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Oth. A liberal hand: The hearts, of old, gare

hands; But our new heraldry is—hands, not hearts. Des. I cannot speak of this. Come now your

promise. Oth. What promise, chuck? Des. I have sent to bid Cassio come speak with

you. Oth. I have a salt and sullen rheum offends me; Lend me thy handkerchief.

Here, my lord.
Oth. That which I gave you.

I have it not about me.
Oth. Not?
Des. No, indeed, my lord.

That is a fault: That handkerchief Did an Egyptian to my mother give; She was a charmer, and could almost read The thoughts of people: she told her, while she

kept it, 'Twould make her amiable, and subdue my father Entirely to her love; but if she lost it, Or made a gift of it, my father's eye Should hold her loathly, and his spirits should bunt After new fancies: She, dying, gave it me; And bid me, when my fate would have me wive, To give it her. I did so: and take heed of it, Make it a darling like your precious eye; To lose or give't away, were such perdition, As nothing else could match, Des.

Is it possible?

Oth. 'Tis true: there's magick in the web of it: A sibyl, that had number'd in the world The sun to make two hundred compasses, In her prophetick fury sew'd the work: The worms were hallow'd, that did breed the silk; And it was dy'd in mummy, which the skilful Conserv'd of maidens' hearts. Des.

Indeed! is't true? Oth. Most veritable; therefore look to't well. Des. Then 'would to heaven, that I had never

seen it. Oth. Ha! wherefore? Des. Why do you speak so startingly and rash? Oth. Is't lost? is't gone? speak, is it out of the

Des. Heaven bless us !

Say you?
Des. It is not lost; But what an if it were?
Oth. Ha!
Des. I say, it is not lost.

Fetch't, let me see it.
Des. Why, so I can, sir, but I will not now;
This is a trick, to put me from my suit;

let Cassio be receiv'd again. Oth. Fetch me that handkerchief: my mind

Des. Come, come;
You'll never meet a more sufficient man.

Oth. The handkerchief, —

I pray, talk me of Cassio.
Oth. The handkerchief,-

A man that, all his time,


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Hath founded his good fortune on your love;
Shard dangers with you;-

The handkerchief, -
Des. In sooth,
You are to blame.

[Erit Othello. Emil.

Is not this man jealous? Des. I ne'er saw this before. Sure, there's some wonder in this handkerchief: I am most unhappy in the loss of it.

Emil. 'Tis not a year or two shows us a man: They are all but stomachs, and we all but food; They eat us hungerly, and when they are full, They belch us. Look you! Cassio, and my husband.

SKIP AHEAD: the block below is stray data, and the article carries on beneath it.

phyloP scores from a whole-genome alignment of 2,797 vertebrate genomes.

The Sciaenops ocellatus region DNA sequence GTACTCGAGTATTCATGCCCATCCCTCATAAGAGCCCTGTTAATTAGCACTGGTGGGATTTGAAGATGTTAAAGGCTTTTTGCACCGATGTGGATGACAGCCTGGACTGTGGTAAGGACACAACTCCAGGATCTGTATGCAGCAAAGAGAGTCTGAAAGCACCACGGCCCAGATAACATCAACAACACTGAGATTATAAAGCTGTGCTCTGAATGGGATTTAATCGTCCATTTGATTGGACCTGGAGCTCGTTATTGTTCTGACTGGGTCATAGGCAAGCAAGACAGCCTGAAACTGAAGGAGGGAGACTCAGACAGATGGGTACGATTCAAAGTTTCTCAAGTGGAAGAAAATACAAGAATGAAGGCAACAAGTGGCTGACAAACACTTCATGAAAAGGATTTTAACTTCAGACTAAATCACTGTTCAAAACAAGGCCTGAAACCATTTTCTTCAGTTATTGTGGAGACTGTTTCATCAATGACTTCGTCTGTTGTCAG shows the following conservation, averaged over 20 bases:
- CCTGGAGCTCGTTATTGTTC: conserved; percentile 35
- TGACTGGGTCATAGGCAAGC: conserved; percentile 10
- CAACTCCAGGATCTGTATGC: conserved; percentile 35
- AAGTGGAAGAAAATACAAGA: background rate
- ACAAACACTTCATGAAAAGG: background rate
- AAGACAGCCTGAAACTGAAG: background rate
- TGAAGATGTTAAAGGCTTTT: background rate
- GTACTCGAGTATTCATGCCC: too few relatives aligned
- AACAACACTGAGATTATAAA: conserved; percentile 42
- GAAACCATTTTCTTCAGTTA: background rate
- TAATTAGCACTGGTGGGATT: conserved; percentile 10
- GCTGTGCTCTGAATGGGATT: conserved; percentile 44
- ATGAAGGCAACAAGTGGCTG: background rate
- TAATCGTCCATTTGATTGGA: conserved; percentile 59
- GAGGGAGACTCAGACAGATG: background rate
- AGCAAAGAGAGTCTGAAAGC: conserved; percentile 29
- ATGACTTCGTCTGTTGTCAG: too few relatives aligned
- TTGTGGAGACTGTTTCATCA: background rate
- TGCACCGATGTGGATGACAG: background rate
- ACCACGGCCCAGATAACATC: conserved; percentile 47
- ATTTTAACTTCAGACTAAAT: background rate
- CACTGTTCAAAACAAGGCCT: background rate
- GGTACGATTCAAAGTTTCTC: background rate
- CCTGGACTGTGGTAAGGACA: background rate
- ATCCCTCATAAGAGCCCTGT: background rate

Enter Iago and Cassio. Iugo. There is no other way; 'tis she must do't; And, lo, the happiness! go, and importune her. Des. How now, good Cassio? what's the news

with you? Cas. Madam, my former suit: I do beseech you, That, by your virtuous means, I may again Exist, and be a member of his love, Whom I, with all the duty of my heart, Entirely honour; I would not be delay’d: If my offence be of such mortal kind, That neither service past, nor present sorrows, Nor purpos’d merit in futurity, Can ransom me into his love again, But to know so must be my benefit; So shall I clothe me in a forc'd content,

And shut myself up in some other course,
To fortune's alms.

Alas! thrice-gentle Cassio,
My advocation is not now in tune;
My lord is not my lord; nor should I know him,
Were he in favour, as in humour, alter'd.
So help me every spirit sanctified,
As I have spoken for you


And stood within the blank of his displeasure,

free speech! You must a-while be patient: What I can do, I will; and more I will, Than for myself I dare: let that suffice you.

Iago. Is my lord angry?

He went hence but now, And, certainly, in strange unquietness.

Tago. Can he be angry? I have seen the cannon, When it hath blown his ranks into the air; And, like the devil, from his very arm Puff’d his own brother;—And can he be angry? Something of moment, then: I will go meet him; There's matter in't indeed, if he be angry. Des. I pr’ythee, do so.—Something, sure, of state,

[Erit Iago. Either from Venice; or some unhatch'd practice, Made démonstrable here in Cyprus to him,Hath puddled his clear spirit: and, in such cases, Men's natures wrangle with inferior things, Though great ones are their object. 'Tis even so; For let our finger ache, and it indues Our other healthful members ev'n to that sense Of pain: Nay, we must think, men are not gods; Nor of them look for such observances

As fit the bridal.-Beshrew me much, Emilia,
I was (unhandsome warrior as I am,)
Arraigning his unkindness with my soul;
But now I find, I had suborn’d the witness,
And he's indited falsely.
Emil. Pray heaven, it be state matters, as you

And on conception, nor no jealous toy,
Concerning you.

Des. Alas, the day! I never gave him cause.

Emil. But jealous souls will not be answer'd so; They are not ever jealous for the cause, But jealous for they are jealous: 'tis a monster, Begot upon itself, born on itself. Des. Heaven keep that monster from Othello's

mind! Emil. Lady, amen. Des. I will go seek him.-Cassio walk here

If I do find him fit, I'll move your suit,
And seek to effect it to my uttermost.
Cas. I humbly thank your ladyship.

[Ereunt Desdemona and Emilia.

Enter Bianca.

Bian. Save you, friend Cassio!

What make you from home: How is it with you, my most fair Bianca? l'faith, sweet love, I was coming to your house.

Bian. And I was going to your lodging, Cassio. What! keep a week away? seven days and nights?

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